With the internet having introduced a new wave of consumer transparency (at least sometimes), it is impressive that phenomenons like WUT can survive so long without being crucified by online feedback and blogs. But that’s just the thing: arguably, WUT is a scam that’s been totally perfected for the 21st century. The campus is in Thailand, a country known for its sweet (innocent?) people and rife with political corruption opportunities; its student recruits are from developing Asian countries and have little cultural predisposition to things like “legal rights” or “freedom of speech”; and its administrators are masters of illusion, intimidation, and double speak.

Unfortunately, Mr. Thakur, you made one key mistake: trying to scam Americans.

To entertain for even a second the possibility that St. Louis is not fully aware of the fraud, corruption, and disgust that engulfs the WUT campus is impossible. From years of online student blogs, to internal and external surveys and QA audits (even after being doctored), to interviews in Webster’s own campus newspaper, to the dozens upon dozens of private emails and letters that have been sent, WUSTL is clearly aware to the point of exhaustion that WUT is a corrupt, fraudulent, diploma mill providing absolutely no value to the residents of Thailand and Southeast Asia.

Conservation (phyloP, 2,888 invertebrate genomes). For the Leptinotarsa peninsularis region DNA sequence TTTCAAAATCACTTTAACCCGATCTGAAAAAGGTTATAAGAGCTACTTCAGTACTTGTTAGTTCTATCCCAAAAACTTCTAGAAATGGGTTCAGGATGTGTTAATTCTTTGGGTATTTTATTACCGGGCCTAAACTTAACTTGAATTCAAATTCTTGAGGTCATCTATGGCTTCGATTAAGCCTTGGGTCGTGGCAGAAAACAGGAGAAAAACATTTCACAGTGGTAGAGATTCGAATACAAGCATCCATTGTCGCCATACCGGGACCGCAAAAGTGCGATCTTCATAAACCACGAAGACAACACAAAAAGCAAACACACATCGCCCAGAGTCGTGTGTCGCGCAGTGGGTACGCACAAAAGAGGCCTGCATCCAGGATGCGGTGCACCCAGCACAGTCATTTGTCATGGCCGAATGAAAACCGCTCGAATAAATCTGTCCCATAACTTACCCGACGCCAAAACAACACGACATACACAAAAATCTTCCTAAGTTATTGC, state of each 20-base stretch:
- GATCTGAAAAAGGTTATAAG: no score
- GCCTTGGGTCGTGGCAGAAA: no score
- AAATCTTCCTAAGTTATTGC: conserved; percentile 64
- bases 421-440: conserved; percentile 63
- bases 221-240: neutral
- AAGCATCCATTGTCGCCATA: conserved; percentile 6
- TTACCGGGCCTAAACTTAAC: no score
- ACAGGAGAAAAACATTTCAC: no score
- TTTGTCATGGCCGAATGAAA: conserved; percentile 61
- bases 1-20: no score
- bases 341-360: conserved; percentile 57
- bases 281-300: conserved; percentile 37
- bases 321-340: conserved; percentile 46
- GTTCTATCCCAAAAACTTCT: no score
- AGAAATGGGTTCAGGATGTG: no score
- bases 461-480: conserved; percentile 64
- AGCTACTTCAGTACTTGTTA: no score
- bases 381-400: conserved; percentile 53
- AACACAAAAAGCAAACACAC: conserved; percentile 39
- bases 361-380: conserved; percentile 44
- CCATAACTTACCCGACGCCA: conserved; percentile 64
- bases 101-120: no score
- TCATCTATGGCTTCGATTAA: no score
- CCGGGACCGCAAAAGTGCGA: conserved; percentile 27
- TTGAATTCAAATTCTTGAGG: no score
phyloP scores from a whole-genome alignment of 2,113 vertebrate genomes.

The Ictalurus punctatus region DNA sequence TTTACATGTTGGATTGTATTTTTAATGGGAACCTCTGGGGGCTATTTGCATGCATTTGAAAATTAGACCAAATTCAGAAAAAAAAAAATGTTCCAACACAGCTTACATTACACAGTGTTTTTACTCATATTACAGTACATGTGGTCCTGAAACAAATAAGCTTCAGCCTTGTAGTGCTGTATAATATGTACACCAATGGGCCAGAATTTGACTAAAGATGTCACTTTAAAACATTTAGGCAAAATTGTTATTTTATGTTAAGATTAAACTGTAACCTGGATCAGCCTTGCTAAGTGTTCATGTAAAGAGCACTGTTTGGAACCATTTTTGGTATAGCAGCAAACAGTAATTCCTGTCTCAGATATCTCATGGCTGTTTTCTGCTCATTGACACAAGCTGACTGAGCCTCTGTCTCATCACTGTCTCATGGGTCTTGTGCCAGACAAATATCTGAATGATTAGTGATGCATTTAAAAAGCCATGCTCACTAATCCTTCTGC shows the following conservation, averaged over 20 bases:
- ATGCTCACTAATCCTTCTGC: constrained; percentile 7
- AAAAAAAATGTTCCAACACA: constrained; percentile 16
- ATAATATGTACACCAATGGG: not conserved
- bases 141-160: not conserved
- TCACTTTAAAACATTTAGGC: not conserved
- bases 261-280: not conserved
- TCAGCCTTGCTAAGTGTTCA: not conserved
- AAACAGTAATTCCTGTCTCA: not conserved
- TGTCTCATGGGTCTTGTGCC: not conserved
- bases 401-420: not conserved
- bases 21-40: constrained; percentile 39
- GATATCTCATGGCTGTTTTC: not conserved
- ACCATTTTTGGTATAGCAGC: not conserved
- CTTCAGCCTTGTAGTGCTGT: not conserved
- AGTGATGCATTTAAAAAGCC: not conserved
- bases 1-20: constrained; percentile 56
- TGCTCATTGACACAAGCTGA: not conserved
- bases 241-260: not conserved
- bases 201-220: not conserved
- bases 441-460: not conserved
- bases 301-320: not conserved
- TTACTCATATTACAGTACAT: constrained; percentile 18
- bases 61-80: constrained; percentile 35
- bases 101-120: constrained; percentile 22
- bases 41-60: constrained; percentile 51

VIDEO: WUT Rector Ratish Thakur appears on a television news show in India, an unusual event for a director whose campus is thousands of kilometers away in Thailand. The majority of WUT administrators are now Indian nationals, as the campus continues its aggressive recruiting in India and Nepal in recent years after interest declined drastically among Chinese, Vietnamese, and other Southeast Asian students.

With recent explosive stories involving embezzlement at a major Thai university resulting in the arrest and indictment of the university’s rector, is it time to expect a new era of accountability in Thailand? As WUT announces new plans for recruiting Indian students (for the third time this decade), it seems the question remains: can a “university” that hides its own administrators from their website and uses testimonials written by their own marketing employees… ever really be trusted?

FREE Personality Test: Determine Your Myers-Briggs Personality Type Online In Less Than Five Minutes

At some point, nearly everyone asks themselves: “What is my personality type?” followed by questions such as “What career path should I choose?” and/or “What college or degree would best match my personality type?”